The International Criminal Court on Monday unsealed an arrest warrant for Libya's former security chief, accusing him of carrying out war crimes and crimes against humanity in an effort to quash opposition to the late dictator Moammar Gadhafi.
The warrant, first issued in 2013, charges Al-Tuhamy Mohamed Khaled with three charges of war crimes and four crimes against humanity.
The warrant against Al-Tuhamy says that between February and August 2011, the military, intelligence and security agencies carried out attacks on the civilian population “in furtherance of a policy designed by the Libyan state to quash the political opposition to the Gadhafi regime by any means.”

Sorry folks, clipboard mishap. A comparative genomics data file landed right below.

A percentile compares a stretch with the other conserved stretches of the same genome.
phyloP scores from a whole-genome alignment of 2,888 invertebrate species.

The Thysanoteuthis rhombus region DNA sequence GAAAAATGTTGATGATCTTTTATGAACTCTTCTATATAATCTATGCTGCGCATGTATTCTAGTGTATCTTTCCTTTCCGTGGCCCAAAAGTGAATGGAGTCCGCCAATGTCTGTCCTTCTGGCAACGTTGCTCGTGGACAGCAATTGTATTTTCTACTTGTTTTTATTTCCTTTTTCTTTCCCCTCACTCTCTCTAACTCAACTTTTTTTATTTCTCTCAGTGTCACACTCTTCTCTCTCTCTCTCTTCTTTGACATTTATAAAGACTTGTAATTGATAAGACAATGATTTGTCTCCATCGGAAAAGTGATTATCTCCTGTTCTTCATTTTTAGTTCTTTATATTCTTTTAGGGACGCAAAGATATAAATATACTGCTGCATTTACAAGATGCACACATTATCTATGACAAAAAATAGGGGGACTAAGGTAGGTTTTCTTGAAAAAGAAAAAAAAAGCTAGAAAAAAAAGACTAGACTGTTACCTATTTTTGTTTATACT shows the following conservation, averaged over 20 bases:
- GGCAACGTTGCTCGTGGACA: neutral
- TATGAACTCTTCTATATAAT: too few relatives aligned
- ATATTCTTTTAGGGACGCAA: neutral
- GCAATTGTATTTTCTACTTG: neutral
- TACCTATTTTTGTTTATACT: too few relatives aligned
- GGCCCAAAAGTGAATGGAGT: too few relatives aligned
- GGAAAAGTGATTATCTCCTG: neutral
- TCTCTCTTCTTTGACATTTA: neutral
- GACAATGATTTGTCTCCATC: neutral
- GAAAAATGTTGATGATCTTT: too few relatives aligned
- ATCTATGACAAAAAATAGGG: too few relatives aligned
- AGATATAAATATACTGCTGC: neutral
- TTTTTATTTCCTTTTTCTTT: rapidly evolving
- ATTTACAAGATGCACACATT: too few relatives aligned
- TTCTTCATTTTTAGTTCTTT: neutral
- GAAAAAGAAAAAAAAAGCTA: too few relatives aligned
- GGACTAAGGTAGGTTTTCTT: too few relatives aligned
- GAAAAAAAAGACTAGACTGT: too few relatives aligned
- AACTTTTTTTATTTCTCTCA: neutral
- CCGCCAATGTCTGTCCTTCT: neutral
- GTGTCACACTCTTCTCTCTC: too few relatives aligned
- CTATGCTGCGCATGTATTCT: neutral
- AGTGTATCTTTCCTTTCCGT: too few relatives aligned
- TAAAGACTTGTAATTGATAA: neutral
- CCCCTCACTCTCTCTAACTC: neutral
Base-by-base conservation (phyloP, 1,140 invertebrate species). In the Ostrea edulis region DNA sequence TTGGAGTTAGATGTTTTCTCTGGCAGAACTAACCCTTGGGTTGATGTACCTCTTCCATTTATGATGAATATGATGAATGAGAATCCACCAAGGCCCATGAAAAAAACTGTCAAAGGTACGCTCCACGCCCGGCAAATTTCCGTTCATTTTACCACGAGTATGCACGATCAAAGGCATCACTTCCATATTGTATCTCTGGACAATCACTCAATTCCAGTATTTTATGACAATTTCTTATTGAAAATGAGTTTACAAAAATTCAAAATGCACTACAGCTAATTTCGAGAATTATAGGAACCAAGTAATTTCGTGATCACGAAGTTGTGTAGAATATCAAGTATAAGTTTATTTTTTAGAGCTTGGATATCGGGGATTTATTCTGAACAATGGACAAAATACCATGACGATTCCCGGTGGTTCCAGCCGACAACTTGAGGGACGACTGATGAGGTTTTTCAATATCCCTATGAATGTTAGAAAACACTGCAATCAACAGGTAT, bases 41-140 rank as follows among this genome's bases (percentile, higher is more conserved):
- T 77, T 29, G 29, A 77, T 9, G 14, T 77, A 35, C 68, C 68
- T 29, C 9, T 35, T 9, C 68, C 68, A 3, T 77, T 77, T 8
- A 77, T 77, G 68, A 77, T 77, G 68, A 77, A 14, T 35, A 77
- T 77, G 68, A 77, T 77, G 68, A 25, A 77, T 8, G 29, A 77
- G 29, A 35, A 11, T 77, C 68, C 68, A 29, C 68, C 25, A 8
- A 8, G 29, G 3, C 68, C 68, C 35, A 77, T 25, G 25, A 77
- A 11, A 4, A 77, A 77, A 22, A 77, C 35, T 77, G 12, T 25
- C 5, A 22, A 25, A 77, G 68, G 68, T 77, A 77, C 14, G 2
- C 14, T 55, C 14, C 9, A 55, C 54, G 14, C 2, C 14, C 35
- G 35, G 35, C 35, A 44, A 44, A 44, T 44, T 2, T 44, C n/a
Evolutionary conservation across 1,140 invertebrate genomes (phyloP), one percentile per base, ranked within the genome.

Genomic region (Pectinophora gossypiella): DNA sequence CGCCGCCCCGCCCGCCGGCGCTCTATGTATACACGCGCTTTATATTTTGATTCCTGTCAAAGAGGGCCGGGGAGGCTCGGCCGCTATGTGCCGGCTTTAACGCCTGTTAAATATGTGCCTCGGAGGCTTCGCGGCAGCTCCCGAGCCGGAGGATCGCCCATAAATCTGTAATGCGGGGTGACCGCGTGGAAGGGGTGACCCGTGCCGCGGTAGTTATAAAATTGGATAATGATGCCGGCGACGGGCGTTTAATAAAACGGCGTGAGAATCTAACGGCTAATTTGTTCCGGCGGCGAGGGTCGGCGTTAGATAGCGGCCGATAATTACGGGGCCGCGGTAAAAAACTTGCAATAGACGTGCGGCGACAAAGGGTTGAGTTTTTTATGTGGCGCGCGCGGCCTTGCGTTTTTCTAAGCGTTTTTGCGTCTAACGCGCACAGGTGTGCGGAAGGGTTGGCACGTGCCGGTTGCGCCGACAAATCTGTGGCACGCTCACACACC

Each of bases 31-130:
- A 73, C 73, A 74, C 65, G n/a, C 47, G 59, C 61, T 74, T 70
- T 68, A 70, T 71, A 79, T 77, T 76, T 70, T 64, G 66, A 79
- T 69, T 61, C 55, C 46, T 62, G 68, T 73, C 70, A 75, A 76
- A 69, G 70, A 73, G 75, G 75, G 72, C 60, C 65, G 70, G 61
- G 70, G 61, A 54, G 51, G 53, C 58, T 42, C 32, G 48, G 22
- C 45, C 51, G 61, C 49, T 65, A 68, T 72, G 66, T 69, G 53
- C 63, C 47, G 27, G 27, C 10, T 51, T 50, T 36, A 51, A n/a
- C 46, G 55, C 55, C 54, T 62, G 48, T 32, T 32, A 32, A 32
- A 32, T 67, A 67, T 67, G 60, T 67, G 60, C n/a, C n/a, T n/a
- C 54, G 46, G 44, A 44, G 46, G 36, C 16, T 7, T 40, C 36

That included “lethal force and by arresting, detaining, torturing and abusing perceived political opponents.”
Prisoners across Libya “were subjected to various forms of mistreatment, including severe beatings, electrocution, acts of sexual violence and rape, solitary confinement” as well as mock executions.
As head of the security agency, Al-Tuhamy “had the authority to implement Gadhafi's orders,” the warrant said.